Originally, I wasn’t even going to write up a review of David Fincher’s rehash of The Girl With The Dragon Tattoo because, quite frankly, if you follow me on twitter or if you’ve read any of the GWTDT-related articles that I’ve written on the site, then you already knew that I was going to hate this film. I knew I was going to hate it. So, I figured — what’s the point of me repeating what you already know about how I feel?
So, don’t call this a review because I’m certainly not going to. This is just how I, as an individual viewer with my own oft-stated prejudices, reacted towards Fincher’s remake. Take it for what it’s worth.
I knew that I would hate this film because I so loved the Swedish original and, unlike the people who write for sites like AwardsDaily.com, I am willing to be open and honest about my prejudices. AwardsDaily.com is one of the many sites that decided that the remake would be one of the best films of the year solely because it was being directed by David Fincher and, in their eyes, Fincher can do no wrong. These are the folks who declared that Rooney Mara was going to give the performance of the year before even seeing the film. Why? Once again, the key is Fincher.
See, that’s the dirty little secret about most film reviewers and cinematic bloggers. For the most part, they don’t so much critically review a film as they just jump on the bandwagon. Right now, the bandwagon says that you must love Fincher and, by God, that means you’re going to love Fincher even if the last truly challenging film he made was Zodiac. To his credit, in interviews, David Fincher comes across as being a lot more level-headed and honest than those who are currently insisting that you must love every movie that he directs simply because he directed it.
Now, don’t get me wrong. This is not an attack on David Fincher. David Fincher is a talented director and his films are always watchable. He’s a director who deserves to be seen and his version of The Girl With The Dragon Tattoo is certainly watchable but, at the same time, is it one of the best films of the year as so many of the Fincherites out there are currently declaring?
If anything, this is David Fincher on auto-pilot. This is Fincher being dark because that’s what Fincher does and not because of any sort of sincere artistic impulse on his part. This is a well-directed film but it’s a dreadfully insincere one. If you want to a sincerely dark film, see Zodiac. If you want to see a film specifically designed to appeal to an audience that wants to brag about how brave they are for going to the movies, go see Fincher’s remake of Girl With The Dragon Tattoo.
The big question, of course, is who is the better Lisbeth — Rooney Mara or Noomi Rapace. Ever since Fincher was first announced as the director of this film, there has been a steady conspiracy to 1) shove Rooney Mara down our collective throats and 2) make us forget that it was Noomi Rapace that made the original film special and that she was truly the only reason to see the two sequels. At times, the conspiracy was almost ludicrously obvious. For instance, as soon as Mara was cast in the role, the editors of AwardsDaily.com suddenly decided that Mara was a lock to get a best supporting actress nomination for The Social Network. Because, the bandwagon logic went, she had to be the greatest actress of her generation or else why would Fincher pick her?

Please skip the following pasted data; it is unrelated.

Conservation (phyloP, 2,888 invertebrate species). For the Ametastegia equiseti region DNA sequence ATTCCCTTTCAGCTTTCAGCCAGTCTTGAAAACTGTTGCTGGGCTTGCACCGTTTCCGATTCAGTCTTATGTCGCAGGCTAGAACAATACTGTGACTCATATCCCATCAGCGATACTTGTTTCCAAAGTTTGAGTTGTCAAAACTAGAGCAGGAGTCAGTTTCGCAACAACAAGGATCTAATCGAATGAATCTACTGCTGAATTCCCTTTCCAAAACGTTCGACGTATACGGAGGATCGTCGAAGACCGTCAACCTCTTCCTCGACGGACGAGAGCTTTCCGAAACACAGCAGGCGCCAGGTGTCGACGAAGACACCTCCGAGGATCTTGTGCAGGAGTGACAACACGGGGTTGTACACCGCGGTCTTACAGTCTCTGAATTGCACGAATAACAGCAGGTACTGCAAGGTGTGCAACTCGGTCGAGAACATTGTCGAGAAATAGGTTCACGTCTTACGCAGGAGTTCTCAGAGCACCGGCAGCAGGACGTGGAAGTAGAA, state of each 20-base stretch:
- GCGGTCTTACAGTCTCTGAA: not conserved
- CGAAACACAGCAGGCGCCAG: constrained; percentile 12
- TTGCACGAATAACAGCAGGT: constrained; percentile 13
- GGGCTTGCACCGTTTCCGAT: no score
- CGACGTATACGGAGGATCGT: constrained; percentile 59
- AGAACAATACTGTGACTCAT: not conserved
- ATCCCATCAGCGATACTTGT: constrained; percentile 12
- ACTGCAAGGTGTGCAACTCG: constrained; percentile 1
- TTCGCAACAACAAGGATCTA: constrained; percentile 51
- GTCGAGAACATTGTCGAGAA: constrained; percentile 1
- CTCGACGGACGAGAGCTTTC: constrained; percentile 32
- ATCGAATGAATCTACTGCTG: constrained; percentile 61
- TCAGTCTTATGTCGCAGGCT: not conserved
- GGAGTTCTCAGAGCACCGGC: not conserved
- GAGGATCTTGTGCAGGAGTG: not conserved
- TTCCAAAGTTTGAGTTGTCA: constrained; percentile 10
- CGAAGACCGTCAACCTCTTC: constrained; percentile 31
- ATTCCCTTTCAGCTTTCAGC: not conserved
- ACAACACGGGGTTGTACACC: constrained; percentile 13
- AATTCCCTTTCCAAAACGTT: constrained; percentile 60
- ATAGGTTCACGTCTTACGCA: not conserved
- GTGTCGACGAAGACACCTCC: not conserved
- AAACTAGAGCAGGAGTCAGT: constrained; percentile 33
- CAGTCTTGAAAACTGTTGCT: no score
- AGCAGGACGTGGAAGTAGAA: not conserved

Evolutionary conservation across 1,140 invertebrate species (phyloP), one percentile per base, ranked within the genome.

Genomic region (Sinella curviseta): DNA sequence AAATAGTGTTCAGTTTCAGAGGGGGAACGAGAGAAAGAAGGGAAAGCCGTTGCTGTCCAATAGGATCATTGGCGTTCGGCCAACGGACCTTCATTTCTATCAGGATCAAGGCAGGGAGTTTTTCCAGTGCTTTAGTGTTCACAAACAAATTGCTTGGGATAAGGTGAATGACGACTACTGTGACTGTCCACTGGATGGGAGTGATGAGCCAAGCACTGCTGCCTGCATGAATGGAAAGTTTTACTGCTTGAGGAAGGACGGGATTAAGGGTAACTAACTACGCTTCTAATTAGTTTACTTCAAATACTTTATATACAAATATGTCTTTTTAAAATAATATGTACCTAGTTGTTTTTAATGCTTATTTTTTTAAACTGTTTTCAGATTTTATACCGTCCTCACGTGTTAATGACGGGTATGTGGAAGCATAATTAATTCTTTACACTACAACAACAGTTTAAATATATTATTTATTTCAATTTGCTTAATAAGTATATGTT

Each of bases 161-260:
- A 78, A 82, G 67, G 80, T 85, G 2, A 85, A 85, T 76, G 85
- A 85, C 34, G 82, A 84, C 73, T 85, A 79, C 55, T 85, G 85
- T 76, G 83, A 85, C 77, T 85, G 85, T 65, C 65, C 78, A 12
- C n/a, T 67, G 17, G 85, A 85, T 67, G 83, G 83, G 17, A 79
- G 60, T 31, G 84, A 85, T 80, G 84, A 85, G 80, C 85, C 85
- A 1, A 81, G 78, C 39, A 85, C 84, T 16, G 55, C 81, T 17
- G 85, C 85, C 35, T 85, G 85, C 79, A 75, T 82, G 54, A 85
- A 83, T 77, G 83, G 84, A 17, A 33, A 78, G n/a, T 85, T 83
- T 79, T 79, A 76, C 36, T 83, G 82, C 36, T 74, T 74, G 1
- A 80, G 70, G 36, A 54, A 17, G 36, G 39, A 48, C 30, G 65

Well, you know what? Rooney Mara does fine playing a girl who happens to have a dragon tattoo but she’s not Lisbeth Salander. She is a male fantasy, a tough girl who needs a man to come through for her. Rapace’s Lisbeth was a true outsider. Mara is a little girl lost and all of you Fincherites out there can watch her and fantasize about rescuing her. Rapace’s Libseth was almost defiantly asexual. Mara looks at the camera and silently asks the male viewer to guess what she looks like without all those piercings. The difference between the two Lisbeths is that Rapace truly doesn’t need a man but Mara is secretly begging to be rescued. One of the strongest and most independent female characters in film history has been reinterpreted as a male fantasy. They should have just called this film The Girl With Rooney Mara’s Face.
I suppose that makes the film easier for patriarchal American audiences to swallow. Perhaps that explains why the audience I was with found it so hilarious when Mara got raped. Nobody laughed when Rapace got raped but then again, that’s because the rape in the original film was a true violation where the rape in Fincher’s version is just further fuel for male fantasies.
As for the rest of the cast — well, can we just be honest and admit that Daniel Craig isn’t that interesting of an actor? His version of Mikael is certainly a lot more aggressive than the character is portrayed in either the books or the original movie. Then again, Daniel Craig’s a big star. Daniel Craig is James Bond. You can’t just expect Daniel Craig to play passive. Daniel Craig’s the man, after all. As for Stellan Skarsgard and Christopher Plummer — they’re both great actors but how many times they are going to keep playing the exact same freaking characters?
Ultimately, the only real reason for Fincher’s film to exist is so American audiences can watch the story of Libseth Salander without having to read subtitles.
Enjoy it, America!
As I said before, this isn’t a proper review of the film because I’m prejudiced and you know what — if you didn’t enjoy the original Swedish films, you might love Fincher’s remake and more power to you. You are free to sincerely disagree with me and I will not hold that against you as long as you’re not a condescending toadsucker about it.